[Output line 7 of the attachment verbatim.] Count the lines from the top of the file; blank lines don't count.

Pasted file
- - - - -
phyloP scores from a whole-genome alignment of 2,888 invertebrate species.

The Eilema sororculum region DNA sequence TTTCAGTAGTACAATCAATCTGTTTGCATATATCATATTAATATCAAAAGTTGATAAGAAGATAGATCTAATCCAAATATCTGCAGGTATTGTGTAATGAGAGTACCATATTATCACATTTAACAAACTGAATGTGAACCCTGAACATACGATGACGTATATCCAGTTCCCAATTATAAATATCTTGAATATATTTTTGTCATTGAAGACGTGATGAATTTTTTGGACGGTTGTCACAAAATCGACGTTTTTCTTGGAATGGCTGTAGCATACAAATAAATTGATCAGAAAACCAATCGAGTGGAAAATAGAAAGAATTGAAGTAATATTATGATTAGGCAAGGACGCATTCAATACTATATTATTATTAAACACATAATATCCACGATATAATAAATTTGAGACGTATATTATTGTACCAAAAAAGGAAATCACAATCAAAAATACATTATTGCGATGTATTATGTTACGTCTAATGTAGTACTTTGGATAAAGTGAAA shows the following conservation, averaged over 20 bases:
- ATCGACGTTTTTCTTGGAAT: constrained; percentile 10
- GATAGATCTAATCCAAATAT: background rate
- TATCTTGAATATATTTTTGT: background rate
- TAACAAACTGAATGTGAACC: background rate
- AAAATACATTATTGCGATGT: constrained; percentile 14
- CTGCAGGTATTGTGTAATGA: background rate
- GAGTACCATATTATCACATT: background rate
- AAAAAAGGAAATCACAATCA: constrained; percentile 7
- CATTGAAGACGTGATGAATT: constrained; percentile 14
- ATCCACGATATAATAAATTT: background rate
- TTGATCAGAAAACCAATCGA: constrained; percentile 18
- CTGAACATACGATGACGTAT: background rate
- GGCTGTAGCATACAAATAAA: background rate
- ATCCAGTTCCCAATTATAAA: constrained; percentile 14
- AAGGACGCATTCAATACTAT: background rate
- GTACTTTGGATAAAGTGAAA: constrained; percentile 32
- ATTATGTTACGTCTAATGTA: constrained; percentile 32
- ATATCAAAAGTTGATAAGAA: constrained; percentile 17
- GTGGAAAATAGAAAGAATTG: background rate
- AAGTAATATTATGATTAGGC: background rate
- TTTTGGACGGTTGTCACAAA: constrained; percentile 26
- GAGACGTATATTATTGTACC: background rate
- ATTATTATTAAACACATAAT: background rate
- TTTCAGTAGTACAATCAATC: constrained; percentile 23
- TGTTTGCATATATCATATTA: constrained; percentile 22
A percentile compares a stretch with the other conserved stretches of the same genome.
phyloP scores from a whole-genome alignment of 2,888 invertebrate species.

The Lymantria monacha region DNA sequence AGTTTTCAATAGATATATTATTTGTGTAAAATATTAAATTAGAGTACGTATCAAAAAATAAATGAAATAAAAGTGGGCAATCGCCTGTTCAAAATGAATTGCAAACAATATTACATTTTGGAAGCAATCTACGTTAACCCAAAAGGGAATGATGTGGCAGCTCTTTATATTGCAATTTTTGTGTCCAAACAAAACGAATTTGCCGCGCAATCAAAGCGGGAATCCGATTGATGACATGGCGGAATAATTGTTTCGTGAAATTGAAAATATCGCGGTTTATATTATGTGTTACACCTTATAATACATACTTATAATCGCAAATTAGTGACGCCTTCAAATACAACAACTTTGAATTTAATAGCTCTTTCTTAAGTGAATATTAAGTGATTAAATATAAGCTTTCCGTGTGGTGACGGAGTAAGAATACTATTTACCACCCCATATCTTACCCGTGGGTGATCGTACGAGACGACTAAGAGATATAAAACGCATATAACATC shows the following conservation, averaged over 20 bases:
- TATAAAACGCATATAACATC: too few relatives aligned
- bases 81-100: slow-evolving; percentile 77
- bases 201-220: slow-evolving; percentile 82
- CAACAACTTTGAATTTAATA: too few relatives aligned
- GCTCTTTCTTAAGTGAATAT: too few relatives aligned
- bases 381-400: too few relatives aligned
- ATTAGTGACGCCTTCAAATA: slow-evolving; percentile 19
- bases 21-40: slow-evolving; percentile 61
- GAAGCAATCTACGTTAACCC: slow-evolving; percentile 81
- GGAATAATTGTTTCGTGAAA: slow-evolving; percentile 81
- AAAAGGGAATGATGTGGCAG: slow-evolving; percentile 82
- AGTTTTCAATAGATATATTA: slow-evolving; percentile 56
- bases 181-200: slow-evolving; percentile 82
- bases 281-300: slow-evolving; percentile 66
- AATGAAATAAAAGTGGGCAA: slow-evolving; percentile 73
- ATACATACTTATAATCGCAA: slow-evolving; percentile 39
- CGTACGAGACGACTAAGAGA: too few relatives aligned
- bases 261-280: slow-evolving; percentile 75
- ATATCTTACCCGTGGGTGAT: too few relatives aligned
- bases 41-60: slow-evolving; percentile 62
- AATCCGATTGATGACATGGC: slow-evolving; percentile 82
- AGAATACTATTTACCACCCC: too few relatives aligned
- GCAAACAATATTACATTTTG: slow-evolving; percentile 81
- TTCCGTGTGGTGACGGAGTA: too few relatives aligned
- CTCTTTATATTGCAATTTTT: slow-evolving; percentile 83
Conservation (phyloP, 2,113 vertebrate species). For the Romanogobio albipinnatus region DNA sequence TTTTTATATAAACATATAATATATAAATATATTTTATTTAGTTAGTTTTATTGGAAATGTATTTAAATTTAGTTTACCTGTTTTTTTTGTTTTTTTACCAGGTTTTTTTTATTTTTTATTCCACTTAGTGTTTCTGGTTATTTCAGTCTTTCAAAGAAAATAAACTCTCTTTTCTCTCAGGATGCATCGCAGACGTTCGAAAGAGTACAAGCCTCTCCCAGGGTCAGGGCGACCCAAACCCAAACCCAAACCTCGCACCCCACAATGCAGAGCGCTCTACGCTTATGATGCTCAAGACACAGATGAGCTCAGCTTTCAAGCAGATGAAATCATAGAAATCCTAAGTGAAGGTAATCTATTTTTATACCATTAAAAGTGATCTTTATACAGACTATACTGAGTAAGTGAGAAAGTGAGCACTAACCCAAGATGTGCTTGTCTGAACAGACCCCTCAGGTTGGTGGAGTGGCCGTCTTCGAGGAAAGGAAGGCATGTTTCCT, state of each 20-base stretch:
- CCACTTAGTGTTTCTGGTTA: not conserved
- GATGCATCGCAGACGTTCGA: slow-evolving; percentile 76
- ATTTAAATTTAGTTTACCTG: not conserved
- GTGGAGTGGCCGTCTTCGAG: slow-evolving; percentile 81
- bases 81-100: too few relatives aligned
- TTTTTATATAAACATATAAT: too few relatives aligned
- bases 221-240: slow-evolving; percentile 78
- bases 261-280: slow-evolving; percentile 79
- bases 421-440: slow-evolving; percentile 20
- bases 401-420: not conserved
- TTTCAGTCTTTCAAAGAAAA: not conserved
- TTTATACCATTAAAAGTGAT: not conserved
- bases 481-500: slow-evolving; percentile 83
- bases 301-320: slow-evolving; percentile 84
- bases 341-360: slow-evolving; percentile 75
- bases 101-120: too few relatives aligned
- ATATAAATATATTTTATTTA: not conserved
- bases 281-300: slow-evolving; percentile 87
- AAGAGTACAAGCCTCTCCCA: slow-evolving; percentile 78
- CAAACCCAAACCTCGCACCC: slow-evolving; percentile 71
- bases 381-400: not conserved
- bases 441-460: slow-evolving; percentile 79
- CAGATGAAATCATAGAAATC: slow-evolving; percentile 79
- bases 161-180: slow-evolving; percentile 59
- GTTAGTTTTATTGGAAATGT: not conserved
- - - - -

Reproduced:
- AAAATACATTATTGCGATGT: constrained; percentile 14